It’s clear from the opening scene of The Raid 2 that the film has every intention of surpassing its processor by delivering beautiful cinematics, memorable character and a story full of life. It goes on to show its next evolution of gunplay and cinematic martial arts which also contributes to The Raid 2 following a natural and wonderful evolution from the original Raid. The story picks up just after the events of the first film and while that doesn’t seem possible, it is and it makes sense with the story. Rama and his surviving officers turn to another police unit to essentially protect them and cover up their involvement with the events of the first film. Rama is asked to join the group and go undercover which he declines… that is until his family is affected by a new mobster Bejo.
Rama goes undercover, but the catch is that he will need to get there by nefarious deeds that can’t be faked. His goal while in prison is to get close to Uco, the son of the gangster Bangun. This isn’t too difficult of a task as Rama (now called Yuda) plays hard to get, but then prevents Uco from being killed during a massive prison riot orchestrated for the sole purpose of taking Uco’s life.
Months in prison turn into years as Yuda (Rama) is released and picked up by Uco who is excited to have him meet and work for his father. While his protection of Uco on the inside has earned him some good faith, Yuda must still play the role and go on collections with Yuda as an enforcer and prove himself.
The movie runs almost three hours, but unlike some epic fantasy films you won’t even notice. The reason being that it’s an action film offering you everything that’s great about the genre: story, characters, gunplay, ultra-violence and martial arts.
Writer, director and editor Gareth Evans delivers an incredible film. There is no aspect of this film that is unaccounted for. The cinematography is incredible and that doesn’t just apply to the way that the violence was filmed, but to the entire look of the film. The first film was restrained by budget and location, but with The Raid 2 the handcuffs are off. There is an incredible amount of wonderful looking shots. One of the opening scenes with Rama in prison has him sitting in a bathroom stall with an angry mob outside waiting to greet him. The camera begins with a focus on Rama and then spins up to a god-cam view to show Rama and the door that separates him from the mob. There were countless other scenes with brilliant camera rotations or textbook shots that were executed expertly.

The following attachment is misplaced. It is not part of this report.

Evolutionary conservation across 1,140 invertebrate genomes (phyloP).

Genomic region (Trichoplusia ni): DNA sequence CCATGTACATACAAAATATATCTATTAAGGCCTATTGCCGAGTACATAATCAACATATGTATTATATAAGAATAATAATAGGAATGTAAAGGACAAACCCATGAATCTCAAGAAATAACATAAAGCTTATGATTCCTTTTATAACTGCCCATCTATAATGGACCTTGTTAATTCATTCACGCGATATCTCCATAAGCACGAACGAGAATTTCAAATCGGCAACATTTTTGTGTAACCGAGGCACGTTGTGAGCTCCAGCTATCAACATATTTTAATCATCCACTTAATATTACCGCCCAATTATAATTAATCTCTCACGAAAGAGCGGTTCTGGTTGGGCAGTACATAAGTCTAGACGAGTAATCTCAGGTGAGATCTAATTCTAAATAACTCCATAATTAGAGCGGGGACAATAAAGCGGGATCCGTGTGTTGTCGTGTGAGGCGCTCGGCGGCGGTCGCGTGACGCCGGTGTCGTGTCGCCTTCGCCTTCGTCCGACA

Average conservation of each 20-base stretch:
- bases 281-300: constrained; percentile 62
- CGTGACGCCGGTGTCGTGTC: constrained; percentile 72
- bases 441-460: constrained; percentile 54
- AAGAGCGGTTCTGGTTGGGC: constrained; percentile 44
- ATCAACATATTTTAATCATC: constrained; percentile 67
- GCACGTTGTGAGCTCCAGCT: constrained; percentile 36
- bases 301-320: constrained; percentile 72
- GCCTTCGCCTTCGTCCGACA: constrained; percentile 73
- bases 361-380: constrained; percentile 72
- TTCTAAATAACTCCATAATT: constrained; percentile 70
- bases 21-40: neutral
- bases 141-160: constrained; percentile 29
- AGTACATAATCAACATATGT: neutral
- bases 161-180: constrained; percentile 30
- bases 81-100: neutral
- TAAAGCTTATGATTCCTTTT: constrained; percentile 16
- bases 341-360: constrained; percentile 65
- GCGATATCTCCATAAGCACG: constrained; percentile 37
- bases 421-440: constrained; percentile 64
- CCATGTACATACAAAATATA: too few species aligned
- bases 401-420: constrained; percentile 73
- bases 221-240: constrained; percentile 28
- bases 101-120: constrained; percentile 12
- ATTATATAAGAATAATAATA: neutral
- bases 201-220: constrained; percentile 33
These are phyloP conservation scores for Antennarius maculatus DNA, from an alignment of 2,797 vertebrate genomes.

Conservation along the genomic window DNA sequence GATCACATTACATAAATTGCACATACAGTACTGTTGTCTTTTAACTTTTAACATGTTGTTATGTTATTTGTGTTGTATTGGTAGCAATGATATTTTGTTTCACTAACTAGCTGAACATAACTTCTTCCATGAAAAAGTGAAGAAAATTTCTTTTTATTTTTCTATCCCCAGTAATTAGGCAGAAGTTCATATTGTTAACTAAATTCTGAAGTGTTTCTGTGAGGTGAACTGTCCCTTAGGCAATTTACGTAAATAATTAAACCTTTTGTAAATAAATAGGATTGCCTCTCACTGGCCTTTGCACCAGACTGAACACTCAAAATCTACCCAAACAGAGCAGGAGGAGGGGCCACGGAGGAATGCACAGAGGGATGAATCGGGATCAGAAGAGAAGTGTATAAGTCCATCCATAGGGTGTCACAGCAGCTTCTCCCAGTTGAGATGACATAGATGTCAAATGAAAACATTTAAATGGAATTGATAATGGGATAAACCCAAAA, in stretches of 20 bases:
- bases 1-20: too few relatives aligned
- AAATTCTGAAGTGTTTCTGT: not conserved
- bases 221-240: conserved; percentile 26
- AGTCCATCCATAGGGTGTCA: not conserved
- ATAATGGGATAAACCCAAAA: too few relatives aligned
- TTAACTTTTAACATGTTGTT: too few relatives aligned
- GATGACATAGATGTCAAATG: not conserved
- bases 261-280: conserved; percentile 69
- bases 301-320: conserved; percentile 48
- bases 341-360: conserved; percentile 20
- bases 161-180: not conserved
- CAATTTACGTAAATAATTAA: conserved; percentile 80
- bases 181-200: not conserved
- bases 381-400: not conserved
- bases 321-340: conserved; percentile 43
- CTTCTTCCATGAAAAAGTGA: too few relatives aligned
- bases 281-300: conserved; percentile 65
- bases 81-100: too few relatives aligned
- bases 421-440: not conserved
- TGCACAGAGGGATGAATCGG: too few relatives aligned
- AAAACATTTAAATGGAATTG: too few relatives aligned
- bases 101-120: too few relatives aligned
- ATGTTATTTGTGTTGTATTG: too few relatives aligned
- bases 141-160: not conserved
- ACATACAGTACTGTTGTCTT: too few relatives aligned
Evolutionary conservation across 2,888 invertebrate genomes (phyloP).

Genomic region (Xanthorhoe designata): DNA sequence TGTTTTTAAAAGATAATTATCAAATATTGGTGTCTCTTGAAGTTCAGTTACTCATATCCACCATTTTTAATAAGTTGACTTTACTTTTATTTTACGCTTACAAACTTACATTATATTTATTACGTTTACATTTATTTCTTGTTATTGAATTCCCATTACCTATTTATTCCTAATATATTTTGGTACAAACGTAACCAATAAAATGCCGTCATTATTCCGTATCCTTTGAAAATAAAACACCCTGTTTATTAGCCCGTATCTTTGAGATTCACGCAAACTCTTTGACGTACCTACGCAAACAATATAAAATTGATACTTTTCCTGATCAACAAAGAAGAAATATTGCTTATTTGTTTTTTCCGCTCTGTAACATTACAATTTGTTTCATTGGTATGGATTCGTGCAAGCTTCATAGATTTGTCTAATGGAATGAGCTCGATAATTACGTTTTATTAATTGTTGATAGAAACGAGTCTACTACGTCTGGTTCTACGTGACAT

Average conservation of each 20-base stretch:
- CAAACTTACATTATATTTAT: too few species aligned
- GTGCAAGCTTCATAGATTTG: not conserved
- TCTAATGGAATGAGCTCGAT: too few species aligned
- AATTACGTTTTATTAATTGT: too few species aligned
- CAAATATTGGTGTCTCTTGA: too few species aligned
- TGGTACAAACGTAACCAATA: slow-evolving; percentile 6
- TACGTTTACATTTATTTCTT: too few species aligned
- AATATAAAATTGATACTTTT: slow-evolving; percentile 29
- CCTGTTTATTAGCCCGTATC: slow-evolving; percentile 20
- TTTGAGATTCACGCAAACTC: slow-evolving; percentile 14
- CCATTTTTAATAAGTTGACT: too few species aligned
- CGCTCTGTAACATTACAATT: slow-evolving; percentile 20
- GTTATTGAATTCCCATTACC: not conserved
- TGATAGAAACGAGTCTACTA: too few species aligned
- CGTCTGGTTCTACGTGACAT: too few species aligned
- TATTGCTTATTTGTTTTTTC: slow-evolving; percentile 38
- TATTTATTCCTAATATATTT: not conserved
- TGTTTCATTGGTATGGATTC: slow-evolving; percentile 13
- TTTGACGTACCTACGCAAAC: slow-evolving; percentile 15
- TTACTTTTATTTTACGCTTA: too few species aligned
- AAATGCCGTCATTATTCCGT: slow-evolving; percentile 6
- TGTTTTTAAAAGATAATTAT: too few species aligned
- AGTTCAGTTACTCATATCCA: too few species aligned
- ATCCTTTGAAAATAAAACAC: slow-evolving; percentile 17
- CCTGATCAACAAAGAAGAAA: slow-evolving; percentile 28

Another aspect of Evans’ direction and his ability to create a memorable world is the characters. Some of them are just solid actors that deliver impressive performances, while others are memorable for other reasons. Characters like Baseball Bat Man, Hammer Girl, The Assassin (Cecep Arif Rahman) and Bejo stand out because of their design or presence. Bejo has a trademark look of a black jacket, cane, black gloves and sunglasses. He’s never out of this look; his sunglasses are never taken off and because of that you remember him no matter what. In the case of Baseball Bat Man, he’s memorable because of his actions. Hitting a baseball so hard that it kills a man or becomes embedded in a wall is enough to remember him, but then Evans added in the extra personality trait of asking for his ball back from his intended target. As you can imagine aspects like this make every character that has a role in the film is memorable.